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Successful Living - An Inspiring Lecture

Ranjani Saigal
07/02/2003

Sri Swami Viditatmananda, a disciple of Sri Swami Dayananda Saraswati, expounds Vedanta with simplicity and directness that make it easy to assimilate. Having lived and worked in the United States prior to becoming a renunciate, Swami Viditatmananda is familiar with the lifestyles in India and the west. With his insight into both cultures, he reaches out to everyone with equal ease.

"Human beings constantly seek approval" said Swami Viditatmananda, "We often evaluate ourselves with something that is outside of ourselves. This causes great deal of stress for we have very little control of things that are outside of ourselves. It is better to evaluate ourselves from within." He emphasized the truth that is propounded in the Vendanta that says - "I am Brahman. I am whole. I am complete. I am beautiful." We do not need approval from the world. "Unfortunately most of us do not believe this. We have a low opinion of ourselves and hence we look to others to grant us respect." He used interesting examples to illustrate his point. "A lady who has been declared Ms. Universe, often spends more time on makeup after getting the title than before for deep inside she does not belive the fact that she is the most beautiful woman in the world. A President of the United States considers himself a failure if he cannot win the re-election even though he has held the most powerful post in the world."

Swamiji encouraged everyone to live a simple life. He cautioned against seeking material goods with the belief that it will bring happiness. "Science and technology have brought a lot of good to the world. It has empowered us to make contributions for the greater good. Unfortunately people have begun to believe that progress is acquiring luxuries that modern technology provides. People believe that progress is converting luxuries into necessities. But converting necessities into luxuries is the secret of successful living," said Swamiji.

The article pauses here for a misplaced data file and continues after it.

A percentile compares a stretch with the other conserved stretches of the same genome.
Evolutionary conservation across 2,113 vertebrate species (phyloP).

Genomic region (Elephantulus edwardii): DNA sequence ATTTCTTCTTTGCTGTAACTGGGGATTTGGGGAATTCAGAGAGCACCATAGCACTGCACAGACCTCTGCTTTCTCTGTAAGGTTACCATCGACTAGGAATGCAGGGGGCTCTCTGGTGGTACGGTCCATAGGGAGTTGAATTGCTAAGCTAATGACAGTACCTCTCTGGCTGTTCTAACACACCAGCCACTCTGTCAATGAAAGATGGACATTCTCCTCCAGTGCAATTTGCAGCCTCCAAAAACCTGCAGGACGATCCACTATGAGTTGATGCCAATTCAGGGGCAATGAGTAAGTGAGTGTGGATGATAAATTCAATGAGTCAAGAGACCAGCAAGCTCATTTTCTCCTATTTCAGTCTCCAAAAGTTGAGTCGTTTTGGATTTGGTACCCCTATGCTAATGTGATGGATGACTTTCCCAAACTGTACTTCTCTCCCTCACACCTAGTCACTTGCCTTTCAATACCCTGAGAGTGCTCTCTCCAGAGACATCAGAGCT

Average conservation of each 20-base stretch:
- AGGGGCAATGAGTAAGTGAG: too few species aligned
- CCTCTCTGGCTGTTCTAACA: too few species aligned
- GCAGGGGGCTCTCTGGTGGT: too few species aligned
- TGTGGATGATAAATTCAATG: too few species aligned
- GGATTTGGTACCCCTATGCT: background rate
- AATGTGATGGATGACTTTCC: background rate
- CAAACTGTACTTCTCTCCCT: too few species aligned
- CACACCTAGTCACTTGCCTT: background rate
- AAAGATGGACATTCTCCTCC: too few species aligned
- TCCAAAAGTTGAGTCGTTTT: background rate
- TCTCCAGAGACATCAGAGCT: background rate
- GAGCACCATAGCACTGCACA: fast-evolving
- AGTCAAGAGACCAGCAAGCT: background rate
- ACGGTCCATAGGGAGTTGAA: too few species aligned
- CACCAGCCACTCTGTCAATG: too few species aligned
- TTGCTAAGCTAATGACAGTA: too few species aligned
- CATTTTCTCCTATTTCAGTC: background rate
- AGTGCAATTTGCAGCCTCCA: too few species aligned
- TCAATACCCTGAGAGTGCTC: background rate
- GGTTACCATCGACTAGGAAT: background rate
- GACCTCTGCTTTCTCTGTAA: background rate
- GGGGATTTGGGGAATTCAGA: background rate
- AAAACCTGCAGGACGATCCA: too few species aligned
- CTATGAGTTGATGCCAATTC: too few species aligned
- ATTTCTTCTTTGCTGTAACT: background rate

"The goal of life is to use the skills you have and use it for the greater good of the world. Nature gives us plenty of examples of this. Paropa Karaya Vahanti Nadyah, Paropa Karaya Phalanthi Vrukshaha - The rivers flow to not help itself but for helping other. The trees give fruits to help not it but others. Doing something good is an excellent way of feeling good. The dynamics of the world is such that the more we give the more we get back."

The talk created a great impact on the audience. Many members of the audience had visited Arsha Vidya Gurukulum and attended the family and other camps that focus not just on spirituality but include classes on other aspect of Indian culture like classical music and dance. The founder Swami Dayananda Saraswathi is not only a great spiritual master but a composer as well whose compositions like "Bho Shambho" and others have become a part and parcel of Carnatic and Bharatanatyam repertoires.

For more information on Arsha Vidya Gurukulum please check out their website at http://www.arshvidya.org.



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